Martin Luther King, Jr. Tribute — Turn your wounds into wisdom

  • [Lumsden family photo]

    [Lumsden family photo]

This is a story of family love, wisdom, inspiration…oh, and professional football. This story came to us through Kaylee Lumsden, who grew up with grand adventures at her grandparents’ Eagles Perch Acres within Tejon Ranch. She learned to chop wood and drive big machines with Grandpa Jim Lumsden. Learning and fun go together for Kaylee, who graduated with a Masters of Business Administration (MBA) from college…and then she fell in love. Her boyfriend wrote a story that Kaylee wants to share with families here. His story shows how family love can grow strength in the face of challenge. Kaylee’s boyfriend is Alex Okafor, who plays football with the Kansas City Chiefs. His story is in memory of his mother, and of the pain of losing her. Kaylee’s Grandpa Jim Lumsden said Alex Okafor’s story turned the suffering and loss of his mom into a pathway for helping him understand better how to cope with the covid pandemic and the turmoil of national protests. Now he wants to open a wider conversation about freedom and justice.


Turn your wounds into wisdom — By Alex Okafor

After an injury in Week Fifteen of the 2019 season, I watched my Kansas City Chiefs win the Super Bowl from the stands, with my parents.

It was a heartfelt experience. There’s nothing that I wanted more than to be on the field, battling with my teammates. But being able to watch our team win, with my parents next to me, is an experience that I wouldn’t trade for the world. I wish time would have stopped and we could live in that moment forever.

Just a few months later, my Mom was in the hospital, diagnosed with acute Myeloid Leukemia. Because of covid-19 coronavirus pandemic restriction, we could not even visit her in the hospital during her chemotherapy. Within three weeks, at only age 59, she was gone.

Soon after, so were three more African-Americans: Ahmaud Arbery, Breonna Taylor and George Floyd. At this point, I’m about to melt down. The pain from my mother’s death is sitting heavily on me, not to mention the rage that has taken me over since these slaughters.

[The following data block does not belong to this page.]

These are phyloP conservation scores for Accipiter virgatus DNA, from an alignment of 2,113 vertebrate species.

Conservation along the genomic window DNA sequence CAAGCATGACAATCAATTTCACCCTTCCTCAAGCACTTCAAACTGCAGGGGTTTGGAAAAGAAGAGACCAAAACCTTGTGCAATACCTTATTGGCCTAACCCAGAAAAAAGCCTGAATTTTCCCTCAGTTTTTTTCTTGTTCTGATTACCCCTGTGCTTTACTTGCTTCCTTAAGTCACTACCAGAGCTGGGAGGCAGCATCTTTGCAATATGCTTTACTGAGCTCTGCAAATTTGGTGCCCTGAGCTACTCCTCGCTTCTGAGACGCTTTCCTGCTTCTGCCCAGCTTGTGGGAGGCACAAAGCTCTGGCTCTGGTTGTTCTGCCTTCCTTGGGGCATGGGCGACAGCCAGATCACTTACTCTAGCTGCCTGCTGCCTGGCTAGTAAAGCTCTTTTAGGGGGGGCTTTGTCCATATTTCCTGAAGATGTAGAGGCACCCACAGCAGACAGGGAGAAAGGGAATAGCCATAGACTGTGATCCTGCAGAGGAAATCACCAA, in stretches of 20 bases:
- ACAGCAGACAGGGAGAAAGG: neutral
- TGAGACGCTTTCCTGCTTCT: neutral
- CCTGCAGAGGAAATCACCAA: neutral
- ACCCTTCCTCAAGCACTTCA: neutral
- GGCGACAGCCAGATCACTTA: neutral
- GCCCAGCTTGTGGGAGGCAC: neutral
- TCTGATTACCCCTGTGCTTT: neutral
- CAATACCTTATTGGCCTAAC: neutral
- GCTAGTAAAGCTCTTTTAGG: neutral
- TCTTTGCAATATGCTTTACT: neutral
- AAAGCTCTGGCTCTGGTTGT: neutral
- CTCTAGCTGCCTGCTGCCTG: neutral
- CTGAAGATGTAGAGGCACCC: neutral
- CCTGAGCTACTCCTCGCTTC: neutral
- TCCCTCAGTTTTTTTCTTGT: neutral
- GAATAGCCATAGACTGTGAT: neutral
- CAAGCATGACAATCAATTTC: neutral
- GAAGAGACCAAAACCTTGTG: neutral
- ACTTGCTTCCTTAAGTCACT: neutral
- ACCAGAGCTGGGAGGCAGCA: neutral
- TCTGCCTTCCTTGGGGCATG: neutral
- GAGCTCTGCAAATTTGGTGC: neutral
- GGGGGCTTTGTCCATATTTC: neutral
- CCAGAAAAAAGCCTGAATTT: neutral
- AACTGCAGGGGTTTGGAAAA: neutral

I’m overwhelmed with so many emotions; all I wanted to do was to crawl into a cave and hide while the rest of the world burns down.

Then I thought to myself, “What would Mom have done?”

Sonia Danette Alexander Okafor has always been my biggest role model.

She grew up in East Texas, lost her mom at 9, and went to Grambling State University to major in criminal justice studies.

Mom grew up in the civil rights movement. She experienced a lot of racial trauma post-segregation. She always made my brother and me aware of the racial injustices in this country. She did her best to prepare us for the obstacles to being Black in the suburbs of Texas:

Don’t stay out too late.

Don’t wear durags in public.

Drive carefully while passing through Williamson County.

Put both hands on the steering wheel when being pulled over by the cops.

She stopped at nothing to assure everyone in my family excelled. She had a kind heart and was always trying to improve society.

Mom worked as a probation officer for 11 years and was certified as an alcohol and drug-abuse counselor. Later she worked for a nonprofit organization finding housing for underprivileged families. I’m sure if she were alive today she would say we need more organizations such as this to help level the playing field.

She was one of the most courageous people I know. My dad moved from Nigeria at 19 and met my mom at Grambling. Shortly after marriage, his mother got sick. He wanted to bring her to the U.S. for better medical care. But he wasn’t a U.S. citizen yet, so Mom volunteered to bring my grandma back. My mom had never been to Nigeria, and the area my dad grew up in wasn’t safe for foreigners. Nevertheless, she went there and brought my grandma back seamlessly. That kind of courage and selflessness is what we need right now.